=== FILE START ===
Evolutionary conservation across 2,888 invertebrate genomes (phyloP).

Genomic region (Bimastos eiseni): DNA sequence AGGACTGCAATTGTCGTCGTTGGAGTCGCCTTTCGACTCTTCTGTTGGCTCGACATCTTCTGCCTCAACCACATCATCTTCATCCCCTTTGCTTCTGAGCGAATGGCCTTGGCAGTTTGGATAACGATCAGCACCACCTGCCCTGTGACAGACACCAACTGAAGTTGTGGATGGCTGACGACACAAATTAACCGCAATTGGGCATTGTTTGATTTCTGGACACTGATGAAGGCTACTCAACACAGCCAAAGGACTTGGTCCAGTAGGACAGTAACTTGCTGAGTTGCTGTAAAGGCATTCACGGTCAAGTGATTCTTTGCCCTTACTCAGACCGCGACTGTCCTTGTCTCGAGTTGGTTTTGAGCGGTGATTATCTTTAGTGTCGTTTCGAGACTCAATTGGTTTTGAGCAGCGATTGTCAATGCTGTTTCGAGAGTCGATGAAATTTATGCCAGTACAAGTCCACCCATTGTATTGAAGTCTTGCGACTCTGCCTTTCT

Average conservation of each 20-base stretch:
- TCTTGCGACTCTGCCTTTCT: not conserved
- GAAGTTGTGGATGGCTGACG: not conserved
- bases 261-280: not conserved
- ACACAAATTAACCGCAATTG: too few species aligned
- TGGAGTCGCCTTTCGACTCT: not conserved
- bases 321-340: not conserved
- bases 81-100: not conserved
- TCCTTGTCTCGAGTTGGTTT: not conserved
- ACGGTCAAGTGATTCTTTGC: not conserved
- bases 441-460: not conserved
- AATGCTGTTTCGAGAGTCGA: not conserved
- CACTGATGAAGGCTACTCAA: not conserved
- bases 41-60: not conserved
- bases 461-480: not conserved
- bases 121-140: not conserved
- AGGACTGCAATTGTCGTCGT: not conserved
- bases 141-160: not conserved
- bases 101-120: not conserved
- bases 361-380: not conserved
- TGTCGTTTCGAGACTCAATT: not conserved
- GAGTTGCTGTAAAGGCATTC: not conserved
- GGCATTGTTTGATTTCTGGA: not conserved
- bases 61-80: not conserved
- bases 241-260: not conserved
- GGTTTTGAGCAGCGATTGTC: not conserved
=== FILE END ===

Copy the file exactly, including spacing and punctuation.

Evolutionary conservation across 2,888 invertebrate genomes (phyloP).

Genomic region (Bimastos eiseni): DNA sequence AGGACTGCAATTGTCGTCGTTGGAGTCGCCTTTCGACTCTTCTGTTGGCTCGACATCTTCTGCCTCAACCACATCATCTTCATCCCCTTTGCTTCTGAGCGAATGGCCTTGGCAGTTTGGATAACGATCAGCACCACCTGCCCTGTGACAGACACCAACTGAAGTTGTGGATGGCTGACGACACAAATTAACCGCAATTGGGCATTGTTTGATTTCTGGACACTGATGAAGGCTACTCAACACAGCCAAAGGACTTGGTCCAGTAGGACAGTAACTTGCTGAGTTGCTGTAAAGGCATTCACGGTCAAGTGATTCTTTGCCCTTACTCAGACCGCGACTGTCCTTGTCTCGAGTTGGTTTTGAGCGGTGATTATCTTTAGTGTCGTTTCGAGACTCAATTGGTTTTGAGCAGCGATTGTCAATGCTGTTTCGAGAGTCGATGAAATTTATGCCAGTACAAGTCCACCCATTGTATTGAAGTCTTGCGACTCTGCCTTTCT

Average conservation of each 20-base stretch:
- TCTTGCGACTCTGCCTTTCT: not conserved
- GAAGTTGTGGATGGCTGACG: not conserved
- bases 261-280: not conserved
- ACACAAATTAACCGCAATTG: too few species aligned
- TGGAGTCGCCTTTCGACTCT: not conserved
- bases 321-340: not conserved
- bases 81-100: not conserved
- TCCTTGTCTCGAGTTGGTTT: not conserved
- ACGGTCAAGTGATTCTTTGC: not conserved
- bases 441-460: not conserved
- AATGCTGTTTCGAGAGTCGA: not conserved
- CACTGATGAAGGCTACTCAA: not conserved
- bases 41-60: not conserved
- bases 461-480: not conserved
- bases 121-140: not conserved
- AGGACTGCAATTGTCGTCGT: not conserved
- bases 141-160: not conserved
- bases 101-120: not conserved
- bases 361-380: not conserved
- TGTCGTTTCGAGACTCAATT: not conserved
- GAGTTGCTGTAAAGGCATTC: not conserved
- GGCATTGTTTGATTTCTGGA: not conserved
- bases 61-80: not conserved
- bases 241-260: not conserved
- GGTTTTGAGCAGCGATTGTC: not conserved